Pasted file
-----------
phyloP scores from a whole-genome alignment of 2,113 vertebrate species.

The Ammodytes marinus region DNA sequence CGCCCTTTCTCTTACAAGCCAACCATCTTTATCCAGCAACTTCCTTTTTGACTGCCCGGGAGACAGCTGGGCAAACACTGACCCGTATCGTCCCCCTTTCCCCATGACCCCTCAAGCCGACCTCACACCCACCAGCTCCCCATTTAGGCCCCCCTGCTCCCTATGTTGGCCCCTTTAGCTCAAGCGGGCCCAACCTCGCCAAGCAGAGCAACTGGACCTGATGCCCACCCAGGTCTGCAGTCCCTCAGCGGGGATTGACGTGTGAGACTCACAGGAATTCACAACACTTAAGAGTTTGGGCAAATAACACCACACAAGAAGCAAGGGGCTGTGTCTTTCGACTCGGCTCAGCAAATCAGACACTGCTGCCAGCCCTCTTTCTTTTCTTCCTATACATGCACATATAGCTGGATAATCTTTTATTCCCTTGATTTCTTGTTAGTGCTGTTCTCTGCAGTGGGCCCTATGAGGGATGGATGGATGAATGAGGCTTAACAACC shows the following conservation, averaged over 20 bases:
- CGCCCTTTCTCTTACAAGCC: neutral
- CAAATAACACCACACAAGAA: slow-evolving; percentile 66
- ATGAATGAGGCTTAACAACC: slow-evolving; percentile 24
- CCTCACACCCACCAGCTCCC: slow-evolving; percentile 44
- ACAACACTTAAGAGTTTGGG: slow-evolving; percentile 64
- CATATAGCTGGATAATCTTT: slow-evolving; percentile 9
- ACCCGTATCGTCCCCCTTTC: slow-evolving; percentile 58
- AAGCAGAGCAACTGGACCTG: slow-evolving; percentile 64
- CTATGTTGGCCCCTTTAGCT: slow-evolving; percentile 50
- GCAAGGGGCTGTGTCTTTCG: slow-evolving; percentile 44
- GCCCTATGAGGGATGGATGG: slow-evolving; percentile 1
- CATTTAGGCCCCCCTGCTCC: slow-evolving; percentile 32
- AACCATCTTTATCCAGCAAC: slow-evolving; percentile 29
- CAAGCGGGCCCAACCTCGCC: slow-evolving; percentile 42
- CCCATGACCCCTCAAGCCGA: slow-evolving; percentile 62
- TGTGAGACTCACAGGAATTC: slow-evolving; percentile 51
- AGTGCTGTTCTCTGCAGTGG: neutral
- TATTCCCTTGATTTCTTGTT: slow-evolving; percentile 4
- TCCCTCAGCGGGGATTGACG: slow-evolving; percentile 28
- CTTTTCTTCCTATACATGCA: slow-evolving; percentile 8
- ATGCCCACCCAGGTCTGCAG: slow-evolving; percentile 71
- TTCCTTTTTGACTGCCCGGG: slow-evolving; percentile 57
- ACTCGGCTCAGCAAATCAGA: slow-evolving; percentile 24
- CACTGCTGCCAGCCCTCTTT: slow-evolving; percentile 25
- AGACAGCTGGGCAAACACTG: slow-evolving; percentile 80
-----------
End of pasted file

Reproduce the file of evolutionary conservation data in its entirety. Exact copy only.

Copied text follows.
phyloP scores from a whole-genome alignment of 2,113 vertebrate species.

The Ammodytes marinus region DNA sequence CGCCCTTTCTCTTACAAGCCAACCATCTTTATCCAGCAACTTCCTTTTTGACTGCCCGGGAGACAGCTGGGCAAACACTGACCCGTATCGTCCCCCTTTCCCCATGACCCCTCAAGCCGACCTCACACCCACCAGCTCCCCATTTAGGCCCCCCTGCTCCCTATGTTGGCCCCTTTAGCTCAAGCGGGCCCAACCTCGCCAAGCAGAGCAACTGGACCTGATGCCCACCCAGGTCTGCAGTCCCTCAGCGGGGATTGACGTGTGAGACTCACAGGAATTCACAACACTTAAGAGTTTGGGCAAATAACACCACACAAGAAGCAAGGGGCTGTGTCTTTCGACTCGGCTCAGCAAATCAGACACTGCTGCCAGCCCTCTTTCTTTTCTTCCTATACATGCACATATAGCTGGATAATCTTTTATTCCCTTGATTTCTTGTTAGTGCTGTTCTCTGCAGTGGGCCCTATGAGGGATGGATGGATGAATGAGGCTTAACAACC shows the following conservation, averaged over 20 bases:
- CGCCCTTTCTCTTACAAGCC: neutral
- CAAATAACACCACACAAGAA: slow-evolving; percentile 66
- ATGAATGAGGCTTAACAACC: slow-evolving; percentile 24
- CCTCACACCCACCAGCTCCC: slow-evolving; percentile 44
- ACAACACTTAAGAGTTTGGG: slow-evolving; percentile 64
- CATATAGCTGGATAATCTTT: slow-evolving; percentile 9
- ACCCGTATCGTCCCCCTTTC: slow-evolving; percentile 58
- AAGCAGAGCAACTGGACCTG: slow-evolving; percentile 64
- CTATGTTGGCCCCTTTAGCT: slow-evolving; percentile 50
- GCAAGGGGCTGTGTCTTTCG: slow-evolving; percentile 44
- GCCCTATGAGGGATGGATGG: slow-evolving; percentile 1
- CATTTAGGCCCCCCTGCTCC: slow-evolving; percentile 32
- AACCATCTTTATCCAGCAAC: slow-evolving; percentile 29
- CAAGCGGGCCCAACCTCGCC: slow-evolving; percentile 42
- CCCATGACCCCTCAAGCCGA: slow-evolving; percentile 62
- TGTGAGACTCACAGGAATTC: slow-evolving; percentile 51
- AGTGCTGTTCTCTGCAGTGG: neutral
- TATTCCCTTGATTTCTTGTT: slow-evolving; percentile 4
- TCCCTCAGCGGGGATTGACG: slow-evolving; percentile 28
- CTTTTCTTCCTATACATGCA: slow-evolving; percentile 8
- ATGCCCACCCAGGTCTGCAG: slow-evolving; percentile 71
- TTCCTTTTTGACTGCCCGGG: slow-evolving; percentile 57
- ACTCGGCTCAGCAAATCAGA: slow-evolving; percentile 24
- CACTGCTGCCAGCCCTCTTT: slow-evolving; percentile 25
- AGACAGCTGGGCAAACACTG: slow-evolving; percentile 80